The last time I saw Naples LaTour, before the missing years that ensued, her lovemaking put me in mind of the arrival of a best friend from long ago, whose name you couldn’t bring to mind, nor the basis of your friendship. I wonder now what she thought of mine. It was an experience lived as if by someone else, and after it I cried like a kid whose dog has died.
For months I couldn’t bring her image into my memory, nor the look of her across the table at the diner, nor the look of her the night we met, nor the look of her across the pillow. I would try to remember by analogy to pictures in magazines, though that notorious Cosmo cover never reminded me of her. That was not one of her genuine looks.
I sit here now listening to a bluesy piano, a bass player, and I still can’t bring her back into focus, not the way she was then. I feel drugged, blasted when I think of that time, as if there’s nothing in my world except the varnish on this small table, the ash tray, the menu, a glass of beer. And yet, I know this is now.
Out of that first meeting had come a peculiar sort of courtship. I wonder if galaxies resemble our coming together when they meet and pass through each other over the course of millennia. They meet, they mingle, they each emerge from the far side of each other, and they move on. Does the meeting of galaxies entail the exchange of planets, of lakes, of a dairy cow, a diary? It this what happened to Naples and me?
Did we bear the same cells when we emerged from the other side of each other? Does a soul’s imprint on another soul affect the blood, the DNA, or only the chemical balances of what is and was already there?
Naples, Naples, your teeth! How I want to remember you!
Thinking of Naples’ eyes is not the same as re-membering them. Set in perpetually round and rosy cheeks, their dark brown essence was one of the utmost succor, sympathy, and fire. They were the most expressive eyes I had ever seen, fathomless and containing the urgent power of oceanic rip-tide. In their power, I was a mere sprig of seaweed in the surf.
Naples, Naples, how did we change?
It was with Naples that I learned everything important about lovemaking. Before her I had imagined the whole of it as a matter of technique and, like dancing, something done according to various patterns of motion. It was in dancing that Naples opened up the world of love to me. With her, dancing became a good conversation at which intent or desire was suggested, nuanced, gamed. The exact motions of legs and feet mattered not a bit to her.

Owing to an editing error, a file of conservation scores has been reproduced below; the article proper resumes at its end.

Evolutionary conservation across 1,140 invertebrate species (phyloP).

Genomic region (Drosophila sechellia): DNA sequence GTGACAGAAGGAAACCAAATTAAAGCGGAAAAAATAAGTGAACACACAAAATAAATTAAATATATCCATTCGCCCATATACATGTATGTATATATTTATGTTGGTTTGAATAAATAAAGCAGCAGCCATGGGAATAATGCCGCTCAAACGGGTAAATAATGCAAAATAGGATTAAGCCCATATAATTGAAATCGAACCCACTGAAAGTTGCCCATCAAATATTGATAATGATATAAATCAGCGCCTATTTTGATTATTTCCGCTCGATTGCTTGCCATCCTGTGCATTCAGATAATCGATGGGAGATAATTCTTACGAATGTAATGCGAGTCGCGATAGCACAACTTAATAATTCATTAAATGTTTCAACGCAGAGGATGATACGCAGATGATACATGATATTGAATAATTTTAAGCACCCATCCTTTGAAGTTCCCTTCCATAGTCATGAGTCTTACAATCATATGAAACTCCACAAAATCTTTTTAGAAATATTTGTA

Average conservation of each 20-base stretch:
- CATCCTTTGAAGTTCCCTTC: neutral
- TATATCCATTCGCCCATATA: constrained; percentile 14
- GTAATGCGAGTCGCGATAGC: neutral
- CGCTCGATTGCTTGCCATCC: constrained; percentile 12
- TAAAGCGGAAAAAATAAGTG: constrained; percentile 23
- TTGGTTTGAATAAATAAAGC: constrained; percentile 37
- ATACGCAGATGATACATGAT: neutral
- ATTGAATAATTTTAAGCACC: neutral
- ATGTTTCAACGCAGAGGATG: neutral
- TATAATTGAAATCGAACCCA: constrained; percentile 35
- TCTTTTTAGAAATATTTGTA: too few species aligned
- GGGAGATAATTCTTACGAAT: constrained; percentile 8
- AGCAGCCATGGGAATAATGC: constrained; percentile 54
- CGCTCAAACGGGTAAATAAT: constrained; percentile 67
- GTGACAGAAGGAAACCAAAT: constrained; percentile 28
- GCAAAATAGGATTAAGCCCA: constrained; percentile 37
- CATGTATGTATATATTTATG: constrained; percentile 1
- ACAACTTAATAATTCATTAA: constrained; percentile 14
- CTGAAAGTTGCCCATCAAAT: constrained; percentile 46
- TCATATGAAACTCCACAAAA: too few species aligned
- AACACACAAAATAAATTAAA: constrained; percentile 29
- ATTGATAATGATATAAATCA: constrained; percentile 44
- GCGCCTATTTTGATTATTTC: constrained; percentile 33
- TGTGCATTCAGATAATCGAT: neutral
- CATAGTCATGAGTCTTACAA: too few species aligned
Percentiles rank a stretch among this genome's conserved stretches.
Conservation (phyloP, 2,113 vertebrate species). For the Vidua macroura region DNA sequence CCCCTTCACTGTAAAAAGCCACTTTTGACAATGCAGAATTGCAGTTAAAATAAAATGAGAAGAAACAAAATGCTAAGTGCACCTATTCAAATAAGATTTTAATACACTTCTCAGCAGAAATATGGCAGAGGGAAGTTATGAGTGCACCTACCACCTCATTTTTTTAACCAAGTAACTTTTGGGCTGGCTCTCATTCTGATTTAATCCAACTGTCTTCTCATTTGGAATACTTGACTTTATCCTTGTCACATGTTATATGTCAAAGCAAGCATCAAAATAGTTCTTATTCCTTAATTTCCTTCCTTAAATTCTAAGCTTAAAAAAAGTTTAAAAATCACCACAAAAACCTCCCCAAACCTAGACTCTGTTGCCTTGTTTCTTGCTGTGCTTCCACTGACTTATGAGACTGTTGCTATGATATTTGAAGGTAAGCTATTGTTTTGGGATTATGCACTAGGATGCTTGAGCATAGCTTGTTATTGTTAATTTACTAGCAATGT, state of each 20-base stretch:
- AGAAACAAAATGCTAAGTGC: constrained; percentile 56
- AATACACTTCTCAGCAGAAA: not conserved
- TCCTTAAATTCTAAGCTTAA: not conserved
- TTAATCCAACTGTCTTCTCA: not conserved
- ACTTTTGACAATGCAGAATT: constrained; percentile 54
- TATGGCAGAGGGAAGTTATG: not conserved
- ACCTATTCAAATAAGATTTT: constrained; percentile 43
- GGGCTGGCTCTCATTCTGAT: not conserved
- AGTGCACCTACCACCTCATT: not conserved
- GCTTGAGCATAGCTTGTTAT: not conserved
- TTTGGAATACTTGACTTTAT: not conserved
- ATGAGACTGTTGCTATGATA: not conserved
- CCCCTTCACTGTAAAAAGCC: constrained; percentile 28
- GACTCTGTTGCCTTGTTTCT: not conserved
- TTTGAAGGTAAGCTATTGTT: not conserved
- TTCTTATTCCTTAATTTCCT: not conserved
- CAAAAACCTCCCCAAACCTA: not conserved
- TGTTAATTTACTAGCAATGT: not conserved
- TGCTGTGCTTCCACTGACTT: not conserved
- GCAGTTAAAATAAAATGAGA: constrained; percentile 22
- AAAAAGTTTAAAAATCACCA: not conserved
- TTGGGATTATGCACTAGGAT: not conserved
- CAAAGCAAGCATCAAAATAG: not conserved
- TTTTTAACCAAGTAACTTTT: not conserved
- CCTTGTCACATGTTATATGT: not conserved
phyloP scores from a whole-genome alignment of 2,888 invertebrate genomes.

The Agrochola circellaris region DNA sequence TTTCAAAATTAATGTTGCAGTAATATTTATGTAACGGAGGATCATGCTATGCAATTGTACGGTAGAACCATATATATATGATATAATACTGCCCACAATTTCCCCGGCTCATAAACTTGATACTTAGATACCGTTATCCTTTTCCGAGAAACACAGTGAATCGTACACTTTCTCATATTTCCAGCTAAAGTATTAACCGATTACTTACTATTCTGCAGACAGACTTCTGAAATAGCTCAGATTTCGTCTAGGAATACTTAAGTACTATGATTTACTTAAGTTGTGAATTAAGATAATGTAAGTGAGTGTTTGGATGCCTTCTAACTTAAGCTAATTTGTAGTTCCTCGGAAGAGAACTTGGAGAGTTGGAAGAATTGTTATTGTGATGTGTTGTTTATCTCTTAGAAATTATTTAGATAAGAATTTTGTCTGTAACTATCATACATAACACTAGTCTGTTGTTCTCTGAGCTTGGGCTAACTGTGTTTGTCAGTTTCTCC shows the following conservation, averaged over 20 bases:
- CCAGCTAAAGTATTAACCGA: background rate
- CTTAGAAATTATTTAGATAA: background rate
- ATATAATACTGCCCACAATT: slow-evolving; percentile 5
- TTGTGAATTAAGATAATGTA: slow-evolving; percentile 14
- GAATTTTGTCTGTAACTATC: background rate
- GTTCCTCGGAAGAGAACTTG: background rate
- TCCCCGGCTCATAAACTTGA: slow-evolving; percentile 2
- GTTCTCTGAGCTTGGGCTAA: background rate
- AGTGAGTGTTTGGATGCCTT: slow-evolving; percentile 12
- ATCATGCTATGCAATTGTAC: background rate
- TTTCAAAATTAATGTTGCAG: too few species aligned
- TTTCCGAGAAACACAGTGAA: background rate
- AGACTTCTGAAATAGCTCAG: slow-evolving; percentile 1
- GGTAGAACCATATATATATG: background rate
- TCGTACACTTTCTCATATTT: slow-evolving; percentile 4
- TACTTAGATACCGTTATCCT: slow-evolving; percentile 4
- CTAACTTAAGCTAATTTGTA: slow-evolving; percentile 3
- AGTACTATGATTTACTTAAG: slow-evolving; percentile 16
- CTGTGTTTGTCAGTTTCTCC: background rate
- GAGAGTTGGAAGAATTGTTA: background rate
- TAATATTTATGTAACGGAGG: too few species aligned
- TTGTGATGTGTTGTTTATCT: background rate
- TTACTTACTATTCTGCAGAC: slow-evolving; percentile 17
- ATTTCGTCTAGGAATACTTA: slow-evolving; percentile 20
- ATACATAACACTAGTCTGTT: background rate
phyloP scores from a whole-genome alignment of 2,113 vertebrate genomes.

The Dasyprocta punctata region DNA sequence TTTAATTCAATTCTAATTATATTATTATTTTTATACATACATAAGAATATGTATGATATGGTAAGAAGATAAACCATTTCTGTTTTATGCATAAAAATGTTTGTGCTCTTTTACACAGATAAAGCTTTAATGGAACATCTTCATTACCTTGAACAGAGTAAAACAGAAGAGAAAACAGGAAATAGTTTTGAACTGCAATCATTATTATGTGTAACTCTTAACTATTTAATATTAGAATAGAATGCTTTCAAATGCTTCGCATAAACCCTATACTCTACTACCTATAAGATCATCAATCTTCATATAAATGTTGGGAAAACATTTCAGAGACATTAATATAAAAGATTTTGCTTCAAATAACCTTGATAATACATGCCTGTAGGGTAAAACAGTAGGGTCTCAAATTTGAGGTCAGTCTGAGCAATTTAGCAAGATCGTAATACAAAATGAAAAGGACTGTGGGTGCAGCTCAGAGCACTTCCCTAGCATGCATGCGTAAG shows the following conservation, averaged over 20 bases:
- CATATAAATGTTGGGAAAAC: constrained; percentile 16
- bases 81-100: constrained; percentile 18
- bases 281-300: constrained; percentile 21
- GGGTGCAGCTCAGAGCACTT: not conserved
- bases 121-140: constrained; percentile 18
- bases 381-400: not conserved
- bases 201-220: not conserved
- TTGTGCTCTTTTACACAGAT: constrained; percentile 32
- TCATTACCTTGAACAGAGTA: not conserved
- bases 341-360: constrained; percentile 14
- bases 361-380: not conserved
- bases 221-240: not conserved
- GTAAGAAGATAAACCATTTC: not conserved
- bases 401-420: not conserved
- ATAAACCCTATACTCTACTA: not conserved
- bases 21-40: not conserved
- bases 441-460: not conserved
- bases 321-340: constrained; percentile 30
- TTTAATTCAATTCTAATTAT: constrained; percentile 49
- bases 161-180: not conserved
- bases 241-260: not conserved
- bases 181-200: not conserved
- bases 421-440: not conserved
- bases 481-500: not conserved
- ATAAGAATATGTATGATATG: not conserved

My own dancing was oafish, I could see a difference between us right away. She invited me into a world she created at the moment of the dance. I invited only her admiration, that and the passage of time and the satisfaction of exertion. But the world she offered was irresistible, and so I learned to create worlds with her, and when that happened we were already lovers before we ever merged.
Out of that experience of new worlds created together we found ourselves changing, despite our need to remain locked in a sort of unity. The sense of conversation became jammed by the sense that something unforeseen, unbidden, unwelcome, had moved us into different zones. I could no sooner explain it then than I can now.
We never said “goodbye for ever,” never thought it. We expected to see each other regularly after she moved away. But we had sensed something suggestive of unbearable pain, I guess, and so a day became two days, and two days three, and we didn’t talk, and the passage of hours was like the weight of the sea on a sinking ship.
When we finally talked again – it really wasn’t so long – the ship had burrowed into the sea floor. If we were ever to merge again, what would we need…a new ship? A new sea? A sextant set to a different star?
Oh, table, you look like a mirror in this bluesy light. I am no longer the young man who met and loved Naples LaTour. I am no longer a boy without a star. Somewhere inside me is that boy…his pain and his loss infuse the layers of “me” that covered him over. I think if I ever kiss Naples again, there will be layers of "me" in touch with her, and more than one of her to encounter me.